Click on the image thumbnails below to view images from my galaxy gallery.
More information on galaxies can be found below the gallery table.
Galaxies are gravitationally bound aggregations of billions of stars, dust, gas and dark matter. Apart from the stars of our own galaxy (the Milky Way), galaxies are the most common type of deep sky object. Galaxies are also very distant and are far outside the confines of our own Milky Way Galaxy. Because even the nearest galaxy (the Andromeda Galaxy) is nearly 3 million light years distant, galaxies are faint and small and most offer only limited visual detail, even in the largest of amateur telescopes.
With the use of film or CCD cameras, such as were used to image the objects on this page, amateurs with relatively small aperture telescopes can image what the eye cannot see. The galaxies shown on these pages are as much as 50 million light years distant - that is, the light from the galaxies on these pages took up to 50 million years to reach my telescope and camera. Thus, to look at these images is to look millions of years into the past.
Galaxies come in five basic varieties; spiral (barred and non-barred types), elliptical, lenticular, irregular, and peculiar.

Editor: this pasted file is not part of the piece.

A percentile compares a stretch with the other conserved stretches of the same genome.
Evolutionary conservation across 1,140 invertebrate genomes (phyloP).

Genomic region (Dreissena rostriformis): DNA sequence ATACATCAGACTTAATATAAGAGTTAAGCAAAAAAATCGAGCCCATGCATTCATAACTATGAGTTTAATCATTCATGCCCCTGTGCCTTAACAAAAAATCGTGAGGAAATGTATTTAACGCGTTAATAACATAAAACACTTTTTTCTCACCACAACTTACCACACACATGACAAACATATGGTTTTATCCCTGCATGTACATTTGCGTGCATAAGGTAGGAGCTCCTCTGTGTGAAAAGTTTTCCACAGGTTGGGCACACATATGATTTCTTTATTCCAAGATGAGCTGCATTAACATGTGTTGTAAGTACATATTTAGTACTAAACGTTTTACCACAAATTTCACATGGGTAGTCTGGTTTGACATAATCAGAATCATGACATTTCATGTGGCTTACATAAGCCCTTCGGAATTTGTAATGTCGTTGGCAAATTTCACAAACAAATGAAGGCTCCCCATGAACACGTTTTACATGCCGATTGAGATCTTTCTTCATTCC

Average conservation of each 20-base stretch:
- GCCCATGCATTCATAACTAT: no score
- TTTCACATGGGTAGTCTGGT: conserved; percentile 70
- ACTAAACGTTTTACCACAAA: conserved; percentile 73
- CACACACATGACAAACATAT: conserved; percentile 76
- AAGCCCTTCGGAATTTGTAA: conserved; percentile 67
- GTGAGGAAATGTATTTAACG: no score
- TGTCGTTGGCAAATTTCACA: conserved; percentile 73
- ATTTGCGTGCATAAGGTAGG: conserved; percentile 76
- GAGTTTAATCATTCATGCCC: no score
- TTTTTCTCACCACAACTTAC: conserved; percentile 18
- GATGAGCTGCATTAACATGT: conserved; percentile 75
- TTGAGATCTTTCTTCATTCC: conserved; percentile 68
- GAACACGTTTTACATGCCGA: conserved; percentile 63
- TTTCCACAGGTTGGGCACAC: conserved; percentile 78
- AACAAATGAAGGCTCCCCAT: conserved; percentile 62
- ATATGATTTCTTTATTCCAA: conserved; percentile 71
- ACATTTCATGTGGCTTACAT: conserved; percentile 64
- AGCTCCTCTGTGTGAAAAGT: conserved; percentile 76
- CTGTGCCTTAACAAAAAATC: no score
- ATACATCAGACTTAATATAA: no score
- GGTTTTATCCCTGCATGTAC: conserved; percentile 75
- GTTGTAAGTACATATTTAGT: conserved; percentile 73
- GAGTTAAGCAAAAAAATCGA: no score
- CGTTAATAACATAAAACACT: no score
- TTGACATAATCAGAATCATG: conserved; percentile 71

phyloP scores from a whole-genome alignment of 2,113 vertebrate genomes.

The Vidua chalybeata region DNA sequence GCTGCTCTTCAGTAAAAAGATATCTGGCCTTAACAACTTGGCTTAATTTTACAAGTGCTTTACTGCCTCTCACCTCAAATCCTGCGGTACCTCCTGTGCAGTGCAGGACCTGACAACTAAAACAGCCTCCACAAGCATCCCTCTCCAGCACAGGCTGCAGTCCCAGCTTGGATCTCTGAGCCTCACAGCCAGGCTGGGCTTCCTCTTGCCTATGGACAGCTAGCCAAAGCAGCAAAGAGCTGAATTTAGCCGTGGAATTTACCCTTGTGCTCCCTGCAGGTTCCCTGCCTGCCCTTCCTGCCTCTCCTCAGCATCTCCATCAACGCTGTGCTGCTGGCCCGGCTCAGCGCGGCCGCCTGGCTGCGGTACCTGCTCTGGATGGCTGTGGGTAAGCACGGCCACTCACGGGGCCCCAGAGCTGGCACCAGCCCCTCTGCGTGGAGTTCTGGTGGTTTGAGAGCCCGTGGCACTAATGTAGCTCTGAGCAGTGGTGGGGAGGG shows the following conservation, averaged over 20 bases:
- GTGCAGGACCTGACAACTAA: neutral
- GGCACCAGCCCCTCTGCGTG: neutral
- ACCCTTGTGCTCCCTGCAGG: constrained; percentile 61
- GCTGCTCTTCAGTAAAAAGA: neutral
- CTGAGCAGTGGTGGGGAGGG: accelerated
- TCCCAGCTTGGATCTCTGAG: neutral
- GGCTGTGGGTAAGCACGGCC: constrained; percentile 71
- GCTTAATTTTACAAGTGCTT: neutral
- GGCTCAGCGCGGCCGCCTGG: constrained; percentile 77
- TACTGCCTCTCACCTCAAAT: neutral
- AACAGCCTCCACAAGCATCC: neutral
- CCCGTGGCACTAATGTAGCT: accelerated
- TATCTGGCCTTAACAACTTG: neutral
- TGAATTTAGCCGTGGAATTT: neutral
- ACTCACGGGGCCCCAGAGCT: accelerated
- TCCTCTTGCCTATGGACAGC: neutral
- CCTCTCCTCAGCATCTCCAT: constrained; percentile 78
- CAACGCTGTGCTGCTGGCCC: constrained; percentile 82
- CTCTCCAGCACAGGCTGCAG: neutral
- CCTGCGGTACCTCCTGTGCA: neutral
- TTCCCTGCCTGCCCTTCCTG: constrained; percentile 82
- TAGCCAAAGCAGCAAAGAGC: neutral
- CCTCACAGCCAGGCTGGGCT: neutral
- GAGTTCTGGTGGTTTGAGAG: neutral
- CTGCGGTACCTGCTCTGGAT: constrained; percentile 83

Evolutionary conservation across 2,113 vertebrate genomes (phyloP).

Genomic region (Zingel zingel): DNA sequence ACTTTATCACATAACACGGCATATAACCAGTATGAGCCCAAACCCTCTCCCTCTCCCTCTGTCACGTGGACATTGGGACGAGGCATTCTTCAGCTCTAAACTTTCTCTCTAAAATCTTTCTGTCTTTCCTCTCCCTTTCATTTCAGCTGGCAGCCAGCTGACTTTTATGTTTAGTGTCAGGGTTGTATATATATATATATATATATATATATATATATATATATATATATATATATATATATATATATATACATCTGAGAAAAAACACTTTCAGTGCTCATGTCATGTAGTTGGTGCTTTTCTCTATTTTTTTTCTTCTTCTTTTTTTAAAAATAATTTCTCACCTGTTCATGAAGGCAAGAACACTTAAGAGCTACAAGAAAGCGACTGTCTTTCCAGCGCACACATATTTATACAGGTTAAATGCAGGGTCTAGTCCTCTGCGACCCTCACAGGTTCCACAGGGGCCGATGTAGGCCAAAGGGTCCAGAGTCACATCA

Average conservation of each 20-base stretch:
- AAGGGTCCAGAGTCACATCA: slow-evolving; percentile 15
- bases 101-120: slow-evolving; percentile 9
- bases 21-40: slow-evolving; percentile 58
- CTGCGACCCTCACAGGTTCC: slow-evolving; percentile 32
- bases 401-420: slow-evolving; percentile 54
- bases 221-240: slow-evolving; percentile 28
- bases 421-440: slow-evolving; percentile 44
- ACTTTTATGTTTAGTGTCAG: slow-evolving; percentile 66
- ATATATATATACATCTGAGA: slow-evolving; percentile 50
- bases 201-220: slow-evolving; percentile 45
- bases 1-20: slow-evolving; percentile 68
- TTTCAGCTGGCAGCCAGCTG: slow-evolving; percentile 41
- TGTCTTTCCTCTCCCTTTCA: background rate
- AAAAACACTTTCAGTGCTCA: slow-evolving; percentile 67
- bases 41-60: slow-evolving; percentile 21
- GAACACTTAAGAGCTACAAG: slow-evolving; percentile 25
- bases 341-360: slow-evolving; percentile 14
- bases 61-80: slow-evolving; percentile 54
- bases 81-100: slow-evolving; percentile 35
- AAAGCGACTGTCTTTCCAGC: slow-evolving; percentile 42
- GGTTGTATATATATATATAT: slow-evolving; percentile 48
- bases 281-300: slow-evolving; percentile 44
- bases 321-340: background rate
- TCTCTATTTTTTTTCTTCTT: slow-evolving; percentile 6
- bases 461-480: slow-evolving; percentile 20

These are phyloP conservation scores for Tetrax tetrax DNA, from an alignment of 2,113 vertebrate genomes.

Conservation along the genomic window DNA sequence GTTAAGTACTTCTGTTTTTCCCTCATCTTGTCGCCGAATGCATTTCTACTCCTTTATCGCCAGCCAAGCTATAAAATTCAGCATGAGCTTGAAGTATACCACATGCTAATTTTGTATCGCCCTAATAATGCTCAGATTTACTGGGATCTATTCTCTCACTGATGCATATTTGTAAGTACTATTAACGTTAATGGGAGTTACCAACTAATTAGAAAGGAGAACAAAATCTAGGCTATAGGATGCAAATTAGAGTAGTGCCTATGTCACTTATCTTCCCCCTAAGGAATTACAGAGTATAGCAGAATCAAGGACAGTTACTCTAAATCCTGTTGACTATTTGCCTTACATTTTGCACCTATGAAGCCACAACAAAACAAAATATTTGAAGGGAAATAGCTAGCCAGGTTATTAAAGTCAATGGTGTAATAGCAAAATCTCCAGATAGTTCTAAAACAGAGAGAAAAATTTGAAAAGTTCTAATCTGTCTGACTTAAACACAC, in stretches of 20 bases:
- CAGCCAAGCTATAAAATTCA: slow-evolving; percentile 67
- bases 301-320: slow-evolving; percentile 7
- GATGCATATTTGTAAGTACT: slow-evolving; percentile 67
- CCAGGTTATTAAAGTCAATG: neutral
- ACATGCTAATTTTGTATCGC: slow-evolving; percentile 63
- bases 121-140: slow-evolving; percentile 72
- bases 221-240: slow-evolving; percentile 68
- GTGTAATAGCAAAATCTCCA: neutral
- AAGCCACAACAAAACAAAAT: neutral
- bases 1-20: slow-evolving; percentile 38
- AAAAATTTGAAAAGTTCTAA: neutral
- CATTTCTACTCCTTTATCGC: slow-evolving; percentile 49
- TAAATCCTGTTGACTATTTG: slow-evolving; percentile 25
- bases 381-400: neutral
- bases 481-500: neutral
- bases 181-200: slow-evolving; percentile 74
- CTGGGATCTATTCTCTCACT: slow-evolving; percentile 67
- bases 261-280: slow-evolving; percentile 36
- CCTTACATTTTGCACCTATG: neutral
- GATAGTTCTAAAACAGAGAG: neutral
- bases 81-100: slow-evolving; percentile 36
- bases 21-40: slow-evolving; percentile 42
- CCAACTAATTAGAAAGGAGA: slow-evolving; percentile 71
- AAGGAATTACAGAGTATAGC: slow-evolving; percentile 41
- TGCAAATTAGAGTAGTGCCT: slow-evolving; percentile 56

The image to the left is of a spiral galaxy named Messier 100 after the 18th century comet hunter Charles Messier. Messier did not realize that this object, which appeared as a faint smudge in his telescope that did not move in relation to the surrounding stars [comets all move across the sky - some very quickly] was a separate galaxy much the same as our own Milky Way galaxy. Messier's goal was to identify the non-moving faint objects he was seeing in his telescope so that he would not mistake them for comets. Messier 100 is a classic example of a spiral galaxy and is seen "face on" from earth.
This next image is of another spiral galaxy similar to Messier 100 but this time, instead of viewing it face on, we are looking at this galaxy "edge on" or from the side. This galaxy does not have a common name and is simply known by the designation NGC4565. "NGC" stands for New General Catalogue and is a list of deep sky objects compiled in the 1880's by J. Dryer
This last image is also of a spiral galaxy, "NGC 253" and is seen not quite edge on as was the case for NGC 4565.